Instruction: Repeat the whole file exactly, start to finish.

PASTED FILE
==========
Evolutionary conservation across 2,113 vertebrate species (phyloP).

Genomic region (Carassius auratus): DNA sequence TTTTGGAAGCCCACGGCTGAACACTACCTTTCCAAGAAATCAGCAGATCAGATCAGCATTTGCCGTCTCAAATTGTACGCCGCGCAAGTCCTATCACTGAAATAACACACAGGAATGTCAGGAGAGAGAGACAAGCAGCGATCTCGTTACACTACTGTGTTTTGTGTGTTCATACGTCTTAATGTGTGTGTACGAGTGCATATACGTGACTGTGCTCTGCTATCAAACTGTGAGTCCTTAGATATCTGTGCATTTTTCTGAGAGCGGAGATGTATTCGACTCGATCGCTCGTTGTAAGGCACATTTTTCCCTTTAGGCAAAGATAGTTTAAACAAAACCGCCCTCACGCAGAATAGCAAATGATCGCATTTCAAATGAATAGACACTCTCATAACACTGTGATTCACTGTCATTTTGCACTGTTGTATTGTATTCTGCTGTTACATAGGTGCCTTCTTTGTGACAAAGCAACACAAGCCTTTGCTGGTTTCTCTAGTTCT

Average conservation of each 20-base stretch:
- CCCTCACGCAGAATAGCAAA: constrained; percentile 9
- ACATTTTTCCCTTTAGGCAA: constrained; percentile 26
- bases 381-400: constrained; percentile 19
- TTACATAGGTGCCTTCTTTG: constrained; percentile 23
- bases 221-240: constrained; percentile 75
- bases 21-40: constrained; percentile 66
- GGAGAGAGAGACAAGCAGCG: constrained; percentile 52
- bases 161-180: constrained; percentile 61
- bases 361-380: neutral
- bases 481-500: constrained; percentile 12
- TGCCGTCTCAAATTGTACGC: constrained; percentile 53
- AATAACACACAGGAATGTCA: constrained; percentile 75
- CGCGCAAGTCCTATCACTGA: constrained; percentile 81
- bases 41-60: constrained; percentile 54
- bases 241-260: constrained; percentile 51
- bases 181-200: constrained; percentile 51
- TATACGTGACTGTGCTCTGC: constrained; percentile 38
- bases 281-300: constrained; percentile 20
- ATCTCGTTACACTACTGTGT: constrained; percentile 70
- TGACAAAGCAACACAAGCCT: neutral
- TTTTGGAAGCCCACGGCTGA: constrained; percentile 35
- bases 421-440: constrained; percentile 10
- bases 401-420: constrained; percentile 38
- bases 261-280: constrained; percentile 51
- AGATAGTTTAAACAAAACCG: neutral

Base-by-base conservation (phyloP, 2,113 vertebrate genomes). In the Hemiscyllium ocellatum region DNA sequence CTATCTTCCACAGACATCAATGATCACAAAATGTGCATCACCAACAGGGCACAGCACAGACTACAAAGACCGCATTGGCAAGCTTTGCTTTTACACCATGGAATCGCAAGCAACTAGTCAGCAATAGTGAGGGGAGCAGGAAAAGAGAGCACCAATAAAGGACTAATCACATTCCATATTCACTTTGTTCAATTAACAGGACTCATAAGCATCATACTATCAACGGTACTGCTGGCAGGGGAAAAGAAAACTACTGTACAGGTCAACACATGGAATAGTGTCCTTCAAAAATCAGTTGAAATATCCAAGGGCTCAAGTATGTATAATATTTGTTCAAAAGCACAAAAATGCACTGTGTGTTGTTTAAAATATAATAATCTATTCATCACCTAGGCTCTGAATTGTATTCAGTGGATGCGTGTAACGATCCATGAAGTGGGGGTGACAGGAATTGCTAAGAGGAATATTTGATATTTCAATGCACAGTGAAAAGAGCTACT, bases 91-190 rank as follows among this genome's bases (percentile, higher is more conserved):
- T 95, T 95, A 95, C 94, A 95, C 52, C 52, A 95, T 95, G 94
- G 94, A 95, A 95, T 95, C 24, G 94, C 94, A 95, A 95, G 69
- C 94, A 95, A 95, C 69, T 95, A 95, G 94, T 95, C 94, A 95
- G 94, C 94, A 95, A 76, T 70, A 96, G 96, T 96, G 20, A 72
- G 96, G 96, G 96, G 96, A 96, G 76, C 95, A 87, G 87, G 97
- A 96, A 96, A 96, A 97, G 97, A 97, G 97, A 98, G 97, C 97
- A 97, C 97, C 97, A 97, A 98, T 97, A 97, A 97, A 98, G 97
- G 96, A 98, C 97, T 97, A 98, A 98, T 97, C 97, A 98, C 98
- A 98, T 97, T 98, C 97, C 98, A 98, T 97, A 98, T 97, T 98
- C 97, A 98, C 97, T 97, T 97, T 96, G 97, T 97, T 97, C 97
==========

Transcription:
Evolutionary conservation across 2,113 vertebrate species (phyloP).

Genomic region (Carassius auratus): DNA sequence TTTTGGAAGCCCACGGCTGAACACTACCTTTCCAAGAAATCAGCAGATCAGATCAGCATTTGCCGTCTCAAATTGTACGCCGCGCAAGTCCTATCACTGAAATAACACACAGGAATGTCAGGAGAGAGAGACAAGCAGCGATCTCGTTACACTACTGTGTTTTGTGTGTTCATACGTCTTAATGTGTGTGTACGAGTGCATATACGTGACTGTGCTCTGCTATCAAACTGTGAGTCCTTAGATATCTGTGCATTTTTCTGAGAGCGGAGATGTATTCGACTCGATCGCTCGTTGTAAGGCACATTTTTCCCTTTAGGCAAAGATAGTTTAAACAAAACCGCCCTCACGCAGAATAGCAAATGATCGCATTTCAAATGAATAGACACTCTCATAACACTGTGATTCACTGTCATTTTGCACTGTTGTATTGTATTCTGCTGTTACATAGGTGCCTTCTTTGTGACAAAGCAACACAAGCCTTTGCTGGTTTCTCTAGTTCT

Average conservation of each 20-base stretch:
- CCCTCACGCAGAATAGCAAA: constrained; percentile 9
- ACATTTTTCCCTTTAGGCAA: constrained; percentile 26
- bases 381-400: constrained; percentile 19
- TTACATAGGTGCCTTCTTTG: constrained; percentile 23
- bases 221-240: constrained; percentile 75
- bases 21-40: constrained; percentile 66
- GGAGAGAGAGACAAGCAGCG: constrained; percentile 52
- bases 161-180: constrained; percentile 61
- bases 361-380: neutral
- bases 481-500: constrained; percentile 12
- TGCCGTCTCAAATTGTACGC: constrained; percentile 53
- AATAACACACAGGAATGTCA: constrained; percentile 75
- CGCGCAAGTCCTATCACTGA: constrained; percentile 81
- bases 41-60: constrained; percentile 54
- bases 241-260: constrained; percentile 51
- bases 181-200: constrained; percentile 51
- TATACGTGACTGTGCTCTGC: constrained; percentile 38
- bases 281-300: constrained; percentile 20
- ATCTCGTTACACTACTGTGT: constrained; percentile 70
- TGACAAAGCAACACAAGCCT: neutral
- TTTTGGAAGCCCACGGCTGA: constrained; percentile 35
- bases 421-440: constrained; percentile 10
- bases 401-420: constrained; percentile 38
- bases 261-280: constrained; percentile 51
- AGATAGTTTAAACAAAACCG: neutral

Base-by-base conservation (phyloP, 2,113 vertebrate genomes). In the Hemiscyllium ocellatum region DNA sequence CTATCTTCCACAGACATCAATGATCACAAAATGTGCATCACCAACAGGGCACAGCACAGACTACAAAGACCGCATTGGCAAGCTTTGCTTTTACACCATGGAATCGCAAGCAACTAGTCAGCAATAGTGAGGGGAGCAGGAAAAGAGAGCACCAATAAAGGACTAATCACATTCCATATTCACTTTGTTCAATTAACAGGACTCATAAGCATCATACTATCAACGGTACTGCTGGCAGGGGAAAAGAAAACTACTGTACAGGTCAACACATGGAATAGTGTCCTTCAAAAATCAGTTGAAATATCCAAGGGCTCAAGTATGTATAATATTTGTTCAAAAGCACAAAAATGCACTGTGTGTTGTTTAAAATATAATAATCTATTCATCACCTAGGCTCTGAATTGTATTCAGTGGATGCGTGTAACGATCCATGAAGTGGGGGTGACAGGAATTGCTAAGAGGAATATTTGATATTTCAATGCACAGTGAAAAGAGCTACT, bases 91-190 rank as follows among this genome's bases (percentile, higher is more conserved):
- T 95, T 95, A 95, C 94, A 95, C 52, C 52, A 95, T 95, G 94
- G 94, A 95, A 95, T 95, C 24, G 94, C 94, A 95, A 95, G 69
- C 94, A 95, A 95, C 69, T 95, A 95, G 94, T 95, C 94, A 95
- G 94, C 94, A 95, A 76, T 70, A 96, G 96, T 96, G 20, A 72
- G 96, G 96, G 96, G 96, A 96, G 76, C 95, A 87, G 87, G 97
- A 96, A 96, A 96, A 97, G 97, A 97, G 97, A 98, G 97, C 97
- A 97, C 97, C 97, A 97, A 98, T 97, A 97, A 97, A 98, G 97
- G 96, A 98, C 97, T 97, A 98, A 98, T 97, C 97, A 98, C 98
- A 98, T 97, T 98, C 97, C 98, A 98, T 97, A 98, T 97, T 98
- C 97, A 98, C 97, T 97, T 97, T 96, G 97, T 97, T 97, C 97